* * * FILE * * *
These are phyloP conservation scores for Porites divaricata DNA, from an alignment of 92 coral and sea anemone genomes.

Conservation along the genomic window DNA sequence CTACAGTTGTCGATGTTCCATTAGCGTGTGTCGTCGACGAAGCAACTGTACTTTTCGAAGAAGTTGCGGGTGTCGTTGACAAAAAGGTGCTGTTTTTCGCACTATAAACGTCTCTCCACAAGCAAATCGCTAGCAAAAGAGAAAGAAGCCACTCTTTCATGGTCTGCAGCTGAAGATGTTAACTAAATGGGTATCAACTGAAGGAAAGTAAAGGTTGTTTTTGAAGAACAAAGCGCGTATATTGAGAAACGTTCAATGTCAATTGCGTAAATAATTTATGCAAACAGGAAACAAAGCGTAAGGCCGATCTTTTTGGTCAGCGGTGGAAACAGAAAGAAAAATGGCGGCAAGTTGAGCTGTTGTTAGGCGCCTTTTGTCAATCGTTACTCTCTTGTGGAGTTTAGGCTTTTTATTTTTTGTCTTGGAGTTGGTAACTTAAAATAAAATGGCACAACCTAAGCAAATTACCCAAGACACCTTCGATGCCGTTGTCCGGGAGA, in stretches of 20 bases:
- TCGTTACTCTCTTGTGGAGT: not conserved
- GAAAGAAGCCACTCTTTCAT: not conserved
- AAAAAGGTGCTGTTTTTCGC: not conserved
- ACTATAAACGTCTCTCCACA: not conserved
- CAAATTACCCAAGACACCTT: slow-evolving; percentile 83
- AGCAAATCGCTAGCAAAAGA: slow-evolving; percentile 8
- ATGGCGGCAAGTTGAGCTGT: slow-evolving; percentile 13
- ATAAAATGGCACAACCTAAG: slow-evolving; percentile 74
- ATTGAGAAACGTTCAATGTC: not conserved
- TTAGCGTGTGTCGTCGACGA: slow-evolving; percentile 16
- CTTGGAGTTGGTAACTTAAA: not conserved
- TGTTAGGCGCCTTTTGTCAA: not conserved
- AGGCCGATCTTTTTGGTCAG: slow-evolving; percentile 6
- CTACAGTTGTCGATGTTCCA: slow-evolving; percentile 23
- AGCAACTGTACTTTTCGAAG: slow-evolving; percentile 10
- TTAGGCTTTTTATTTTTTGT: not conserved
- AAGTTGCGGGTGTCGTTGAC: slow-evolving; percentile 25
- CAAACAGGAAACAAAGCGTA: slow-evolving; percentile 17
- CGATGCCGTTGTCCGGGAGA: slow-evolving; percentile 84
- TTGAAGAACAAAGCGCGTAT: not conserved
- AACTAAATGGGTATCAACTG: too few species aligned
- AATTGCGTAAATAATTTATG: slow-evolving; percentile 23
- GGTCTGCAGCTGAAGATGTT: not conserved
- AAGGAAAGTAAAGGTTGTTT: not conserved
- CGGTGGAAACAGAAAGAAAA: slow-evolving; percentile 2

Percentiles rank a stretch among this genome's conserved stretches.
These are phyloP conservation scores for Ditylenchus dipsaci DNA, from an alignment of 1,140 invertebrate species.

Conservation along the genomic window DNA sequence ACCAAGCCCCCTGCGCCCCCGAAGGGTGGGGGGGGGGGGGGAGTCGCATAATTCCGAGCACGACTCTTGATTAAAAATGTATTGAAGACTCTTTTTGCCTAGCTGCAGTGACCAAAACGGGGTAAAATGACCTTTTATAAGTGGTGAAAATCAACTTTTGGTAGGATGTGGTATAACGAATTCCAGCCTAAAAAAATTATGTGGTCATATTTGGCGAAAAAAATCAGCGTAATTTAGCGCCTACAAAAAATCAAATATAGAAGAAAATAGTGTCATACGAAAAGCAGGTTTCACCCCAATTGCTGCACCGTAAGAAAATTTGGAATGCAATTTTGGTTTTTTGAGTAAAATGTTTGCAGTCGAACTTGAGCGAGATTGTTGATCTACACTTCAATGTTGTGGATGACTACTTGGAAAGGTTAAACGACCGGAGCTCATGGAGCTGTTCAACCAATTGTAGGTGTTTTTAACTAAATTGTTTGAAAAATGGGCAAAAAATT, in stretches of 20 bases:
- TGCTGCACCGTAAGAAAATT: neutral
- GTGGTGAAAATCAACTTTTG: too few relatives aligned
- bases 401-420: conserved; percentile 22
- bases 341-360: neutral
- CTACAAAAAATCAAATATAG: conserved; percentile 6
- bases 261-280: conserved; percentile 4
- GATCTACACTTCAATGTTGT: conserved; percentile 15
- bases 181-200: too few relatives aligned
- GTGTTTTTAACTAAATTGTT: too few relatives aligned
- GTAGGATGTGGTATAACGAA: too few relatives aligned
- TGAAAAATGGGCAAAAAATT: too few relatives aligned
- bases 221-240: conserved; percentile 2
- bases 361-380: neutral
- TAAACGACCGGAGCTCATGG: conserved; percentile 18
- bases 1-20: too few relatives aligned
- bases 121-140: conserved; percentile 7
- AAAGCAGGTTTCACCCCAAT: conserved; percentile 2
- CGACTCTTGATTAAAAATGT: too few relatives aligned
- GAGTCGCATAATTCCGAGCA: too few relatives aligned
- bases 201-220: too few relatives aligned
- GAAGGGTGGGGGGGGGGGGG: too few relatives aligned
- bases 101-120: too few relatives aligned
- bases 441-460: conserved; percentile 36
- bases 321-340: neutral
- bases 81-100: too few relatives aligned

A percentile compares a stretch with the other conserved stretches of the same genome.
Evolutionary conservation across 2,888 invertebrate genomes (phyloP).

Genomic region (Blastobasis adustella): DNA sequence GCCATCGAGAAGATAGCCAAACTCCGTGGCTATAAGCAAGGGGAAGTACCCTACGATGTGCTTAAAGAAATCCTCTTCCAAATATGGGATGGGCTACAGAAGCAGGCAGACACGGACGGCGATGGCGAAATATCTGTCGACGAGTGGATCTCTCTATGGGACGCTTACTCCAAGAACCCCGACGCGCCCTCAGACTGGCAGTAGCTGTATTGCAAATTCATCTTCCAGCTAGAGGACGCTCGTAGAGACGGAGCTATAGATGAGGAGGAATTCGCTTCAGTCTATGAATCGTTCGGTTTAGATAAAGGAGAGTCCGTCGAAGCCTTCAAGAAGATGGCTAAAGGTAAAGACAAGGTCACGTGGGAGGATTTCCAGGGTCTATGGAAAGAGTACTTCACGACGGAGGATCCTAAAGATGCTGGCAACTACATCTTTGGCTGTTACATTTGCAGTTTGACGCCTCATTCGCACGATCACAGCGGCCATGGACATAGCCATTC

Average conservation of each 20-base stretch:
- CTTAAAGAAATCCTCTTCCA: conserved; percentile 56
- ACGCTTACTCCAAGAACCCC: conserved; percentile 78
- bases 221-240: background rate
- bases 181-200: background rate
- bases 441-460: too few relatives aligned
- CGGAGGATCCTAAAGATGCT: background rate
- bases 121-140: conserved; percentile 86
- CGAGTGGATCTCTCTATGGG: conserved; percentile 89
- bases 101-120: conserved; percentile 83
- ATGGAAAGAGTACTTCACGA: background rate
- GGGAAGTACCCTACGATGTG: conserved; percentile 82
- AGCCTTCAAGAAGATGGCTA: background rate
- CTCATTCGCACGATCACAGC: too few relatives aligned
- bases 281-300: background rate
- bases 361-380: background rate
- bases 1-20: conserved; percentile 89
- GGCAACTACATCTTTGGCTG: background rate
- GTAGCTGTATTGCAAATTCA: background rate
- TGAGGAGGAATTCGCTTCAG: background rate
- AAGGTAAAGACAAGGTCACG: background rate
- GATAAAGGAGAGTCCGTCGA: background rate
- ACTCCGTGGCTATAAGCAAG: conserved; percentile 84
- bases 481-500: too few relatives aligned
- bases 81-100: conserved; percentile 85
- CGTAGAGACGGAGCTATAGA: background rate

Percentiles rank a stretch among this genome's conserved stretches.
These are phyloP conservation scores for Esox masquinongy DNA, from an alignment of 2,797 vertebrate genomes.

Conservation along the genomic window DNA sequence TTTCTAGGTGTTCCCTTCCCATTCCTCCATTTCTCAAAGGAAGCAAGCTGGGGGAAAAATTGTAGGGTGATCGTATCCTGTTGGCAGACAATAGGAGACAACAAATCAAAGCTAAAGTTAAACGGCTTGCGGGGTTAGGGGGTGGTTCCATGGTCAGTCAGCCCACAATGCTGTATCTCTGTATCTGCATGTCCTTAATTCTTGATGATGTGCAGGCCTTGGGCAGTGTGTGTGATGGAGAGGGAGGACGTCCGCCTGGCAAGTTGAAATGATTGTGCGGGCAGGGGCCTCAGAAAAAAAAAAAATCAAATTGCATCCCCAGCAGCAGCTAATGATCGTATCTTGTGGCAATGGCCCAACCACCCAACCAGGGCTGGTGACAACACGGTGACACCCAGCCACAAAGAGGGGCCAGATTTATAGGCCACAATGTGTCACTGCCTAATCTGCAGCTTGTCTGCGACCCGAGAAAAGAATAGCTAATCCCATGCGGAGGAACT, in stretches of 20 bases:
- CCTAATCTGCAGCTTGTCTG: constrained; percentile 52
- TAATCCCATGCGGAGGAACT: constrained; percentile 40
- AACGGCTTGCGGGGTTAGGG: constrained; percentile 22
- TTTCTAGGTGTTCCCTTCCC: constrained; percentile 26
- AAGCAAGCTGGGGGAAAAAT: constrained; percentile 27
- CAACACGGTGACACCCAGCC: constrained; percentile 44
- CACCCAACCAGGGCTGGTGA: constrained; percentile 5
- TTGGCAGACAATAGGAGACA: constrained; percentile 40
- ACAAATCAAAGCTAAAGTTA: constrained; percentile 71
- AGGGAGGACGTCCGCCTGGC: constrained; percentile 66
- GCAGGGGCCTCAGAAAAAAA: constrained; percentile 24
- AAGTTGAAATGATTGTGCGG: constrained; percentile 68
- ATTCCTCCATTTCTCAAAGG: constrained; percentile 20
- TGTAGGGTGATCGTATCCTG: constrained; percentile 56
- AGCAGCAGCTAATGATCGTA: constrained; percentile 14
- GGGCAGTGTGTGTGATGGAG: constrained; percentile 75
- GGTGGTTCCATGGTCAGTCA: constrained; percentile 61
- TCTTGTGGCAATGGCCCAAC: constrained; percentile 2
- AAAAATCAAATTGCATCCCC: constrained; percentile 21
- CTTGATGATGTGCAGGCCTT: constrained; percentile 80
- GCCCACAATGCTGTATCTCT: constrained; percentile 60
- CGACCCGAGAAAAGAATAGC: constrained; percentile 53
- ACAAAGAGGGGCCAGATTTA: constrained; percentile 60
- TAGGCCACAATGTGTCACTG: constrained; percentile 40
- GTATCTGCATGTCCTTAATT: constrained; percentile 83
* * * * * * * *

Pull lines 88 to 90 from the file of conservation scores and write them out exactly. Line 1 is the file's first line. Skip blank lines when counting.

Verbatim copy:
- CCTAATCTGCAGCTTGTCTG: constrained; percentile 52
- TAATCCCATGCGGAGGAACT: constrained; percentile 40
- AACGGCTTGCGGGGTTAGGG: constrained; percentile 22